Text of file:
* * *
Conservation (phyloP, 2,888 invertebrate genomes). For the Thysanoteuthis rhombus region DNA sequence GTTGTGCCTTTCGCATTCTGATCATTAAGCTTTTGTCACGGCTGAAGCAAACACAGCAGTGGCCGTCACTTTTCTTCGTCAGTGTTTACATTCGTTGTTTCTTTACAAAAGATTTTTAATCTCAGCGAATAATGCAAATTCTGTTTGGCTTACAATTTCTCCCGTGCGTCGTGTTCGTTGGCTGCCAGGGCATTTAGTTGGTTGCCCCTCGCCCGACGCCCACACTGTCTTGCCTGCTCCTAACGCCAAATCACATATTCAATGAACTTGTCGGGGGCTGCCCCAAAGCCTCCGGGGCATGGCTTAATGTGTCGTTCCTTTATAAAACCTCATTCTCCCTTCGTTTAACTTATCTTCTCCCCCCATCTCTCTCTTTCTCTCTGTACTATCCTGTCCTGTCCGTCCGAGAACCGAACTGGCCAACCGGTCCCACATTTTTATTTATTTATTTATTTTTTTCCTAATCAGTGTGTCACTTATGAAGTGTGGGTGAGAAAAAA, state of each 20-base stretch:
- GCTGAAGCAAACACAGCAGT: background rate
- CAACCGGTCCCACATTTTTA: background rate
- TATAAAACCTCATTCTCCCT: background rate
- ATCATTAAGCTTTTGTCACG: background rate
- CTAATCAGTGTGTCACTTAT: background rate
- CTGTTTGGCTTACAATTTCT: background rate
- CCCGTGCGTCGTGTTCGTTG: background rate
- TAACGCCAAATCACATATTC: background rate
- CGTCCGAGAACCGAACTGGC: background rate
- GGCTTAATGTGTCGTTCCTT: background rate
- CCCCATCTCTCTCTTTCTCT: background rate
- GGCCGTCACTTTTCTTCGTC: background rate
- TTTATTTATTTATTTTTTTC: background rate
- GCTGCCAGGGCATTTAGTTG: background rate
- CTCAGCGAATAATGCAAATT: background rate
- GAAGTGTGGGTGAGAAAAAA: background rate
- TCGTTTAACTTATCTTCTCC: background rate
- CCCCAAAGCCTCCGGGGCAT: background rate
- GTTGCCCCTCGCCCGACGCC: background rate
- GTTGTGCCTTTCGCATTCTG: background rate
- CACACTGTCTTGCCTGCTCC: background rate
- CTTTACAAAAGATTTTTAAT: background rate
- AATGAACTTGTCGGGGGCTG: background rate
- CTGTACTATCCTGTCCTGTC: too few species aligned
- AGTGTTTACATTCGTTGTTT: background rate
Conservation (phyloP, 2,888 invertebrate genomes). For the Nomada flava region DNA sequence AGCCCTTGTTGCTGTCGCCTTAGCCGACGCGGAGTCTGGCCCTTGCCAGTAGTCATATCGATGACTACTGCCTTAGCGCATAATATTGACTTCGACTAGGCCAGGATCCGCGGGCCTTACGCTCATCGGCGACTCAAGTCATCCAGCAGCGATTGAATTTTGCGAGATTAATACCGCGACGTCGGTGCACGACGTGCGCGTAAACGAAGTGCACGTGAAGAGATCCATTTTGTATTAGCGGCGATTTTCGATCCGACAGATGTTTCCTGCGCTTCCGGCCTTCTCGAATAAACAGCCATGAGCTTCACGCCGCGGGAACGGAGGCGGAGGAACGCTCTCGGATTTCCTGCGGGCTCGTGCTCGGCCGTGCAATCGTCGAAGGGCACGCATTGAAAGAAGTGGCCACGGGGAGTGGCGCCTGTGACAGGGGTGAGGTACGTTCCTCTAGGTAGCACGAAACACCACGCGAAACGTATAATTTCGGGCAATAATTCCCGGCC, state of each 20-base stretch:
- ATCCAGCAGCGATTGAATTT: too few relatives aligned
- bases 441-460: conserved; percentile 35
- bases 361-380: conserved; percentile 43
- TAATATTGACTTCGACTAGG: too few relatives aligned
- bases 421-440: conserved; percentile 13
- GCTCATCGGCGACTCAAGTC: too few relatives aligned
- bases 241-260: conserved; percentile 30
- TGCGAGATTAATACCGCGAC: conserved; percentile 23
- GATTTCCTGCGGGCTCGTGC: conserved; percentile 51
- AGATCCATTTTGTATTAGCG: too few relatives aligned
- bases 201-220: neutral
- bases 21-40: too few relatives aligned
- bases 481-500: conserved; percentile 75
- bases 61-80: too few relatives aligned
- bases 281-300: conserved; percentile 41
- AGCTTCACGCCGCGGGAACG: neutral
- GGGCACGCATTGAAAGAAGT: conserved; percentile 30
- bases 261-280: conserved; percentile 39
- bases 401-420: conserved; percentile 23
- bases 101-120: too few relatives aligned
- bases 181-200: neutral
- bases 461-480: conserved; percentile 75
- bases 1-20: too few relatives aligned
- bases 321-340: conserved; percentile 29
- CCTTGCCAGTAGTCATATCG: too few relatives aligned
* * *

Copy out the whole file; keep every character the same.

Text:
Conservation (phyloP, 2,888 invertebrate genomes). For the Thysanoteuthis rhombus region DNA sequence GTTGTGCCTTTCGCATTCTGATCATTAAGCTTTTGTCACGGCTGAAGCAAACACAGCAGTGGCCGTCACTTTTCTTCGTCAGTGTTTACATTCGTTGTTTCTTTACAAAAGATTTTTAATCTCAGCGAATAATGCAAATTCTGTTTGGCTTACAATTTCTCCCGTGCGTCGTGTTCGTTGGCTGCCAGGGCATTTAGTTGGTTGCCCCTCGCCCGACGCCCACACTGTCTTGCCTGCTCCTAACGCCAAATCACATATTCAATGAACTTGTCGGGGGCTGCCCCAAAGCCTCCGGGGCATGGCTTAATGTGTCGTTCCTTTATAAAACCTCATTCTCCCTTCGTTTAACTTATCTTCTCCCCCCATCTCTCTCTTTCTCTCTGTACTATCCTGTCCTGTCCGTCCGAGAACCGAACTGGCCAACCGGTCCCACATTTTTATTTATTTATTTATTTTTTTCCTAATCAGTGTGTCACTTATGAAGTGTGGGTGAGAAAAAA, state of each 20-base stretch:
- GCTGAAGCAAACACAGCAGT: background rate
- CAACCGGTCCCACATTTTTA: background rate
- TATAAAACCTCATTCTCCCT: background rate
- ATCATTAAGCTTTTGTCACG: background rate
- CTAATCAGTGTGTCACTTAT: background rate
- CTGTTTGGCTTACAATTTCT: background rate
- CCCGTGCGTCGTGTTCGTTG: background rate
- TAACGCCAAATCACATATTC: background rate
- CGTCCGAGAACCGAACTGGC: background rate
- GGCTTAATGTGTCGTTCCTT: background rate
- CCCCATCTCTCTCTTTCTCT: background rate
- GGCCGTCACTTTTCTTCGTC: background rate
- TTTATTTATTTATTTTTTTC: background rate
- GCTGCCAGGGCATTTAGTTG: background rate
- CTCAGCGAATAATGCAAATT: background rate
- GAAGTGTGGGTGAGAAAAAA: background rate
- TCGTTTAACTTATCTTCTCC: background rate
- CCCCAAAGCCTCCGGGGCAT: background rate
- GTTGCCCCTCGCCCGACGCC: background rate
- GTTGTGCCTTTCGCATTCTG: background rate
- CACACTGTCTTGCCTGCTCC: background rate
- CTTTACAAAAGATTTTTAAT: background rate
- AATGAACTTGTCGGGGGCTG: background rate
- CTGTACTATCCTGTCCTGTC: too few species aligned
- AGTGTTTACATTCGTTGTTT: background rate
Conservation (phyloP, 2,888 invertebrate genomes). For the Nomada flava region DNA sequence AGCCCTTGTTGCTGTCGCCTTAGCCGACGCGGAGTCTGGCCCTTGCCAGTAGTCATATCGATGACTACTGCCTTAGCGCATAATATTGACTTCGACTAGGCCAGGATCCGCGGGCCTTACGCTCATCGGCGACTCAAGTCATCCAGCAGCGATTGAATTTTGCGAGATTAATACCGCGACGTCGGTGCACGACGTGCGCGTAAACGAAGTGCACGTGAAGAGATCCATTTTGTATTAGCGGCGATTTTCGATCCGACAGATGTTTCCTGCGCTTCCGGCCTTCTCGAATAAACAGCCATGAGCTTCACGCCGCGGGAACGGAGGCGGAGGAACGCTCTCGGATTTCCTGCGGGCTCGTGCTCGGCCGTGCAATCGTCGAAGGGCACGCATTGAAAGAAGTGGCCACGGGGAGTGGCGCCTGTGACAGGGGTGAGGTACGTTCCTCTAGGTAGCACGAAACACCACGCGAAACGTATAATTTCGGGCAATAATTCCCGGCC, state of each 20-base stretch:
- ATCCAGCAGCGATTGAATTT: too few relatives aligned
- bases 441-460: conserved; percentile 35
- bases 361-380: conserved; percentile 43
- TAATATTGACTTCGACTAGG: too few relatives aligned
- bases 421-440: conserved; percentile 13
- GCTCATCGGCGACTCAAGTC: too few relatives aligned
- bases 241-260: conserved; percentile 30
- TGCGAGATTAATACCGCGAC: conserved; percentile 23
- GATTTCCTGCGGGCTCGTGC: conserved; percentile 51
- AGATCCATTTTGTATTAGCG: too few relatives aligned
- bases 201-220: neutral
- bases 21-40: too few relatives aligned
- bases 481-500: conserved; percentile 75
- bases 61-80: too few relatives aligned
- bases 281-300: conserved; percentile 41
- AGCTTCACGCCGCGGGAACG: neutral
- GGGCACGCATTGAAAGAAGT: conserved; percentile 30
- bases 261-280: conserved; percentile 39
- bases 401-420: conserved; percentile 23
- bases 101-120: too few relatives aligned
- bases 181-200: neutral
- bases 461-480: conserved; percentile 75
- bases 1-20: too few relatives aligned
- bases 321-340: conserved; percentile 29
- CCTTGCCAGTAGTCATATCG: too few relatives aligned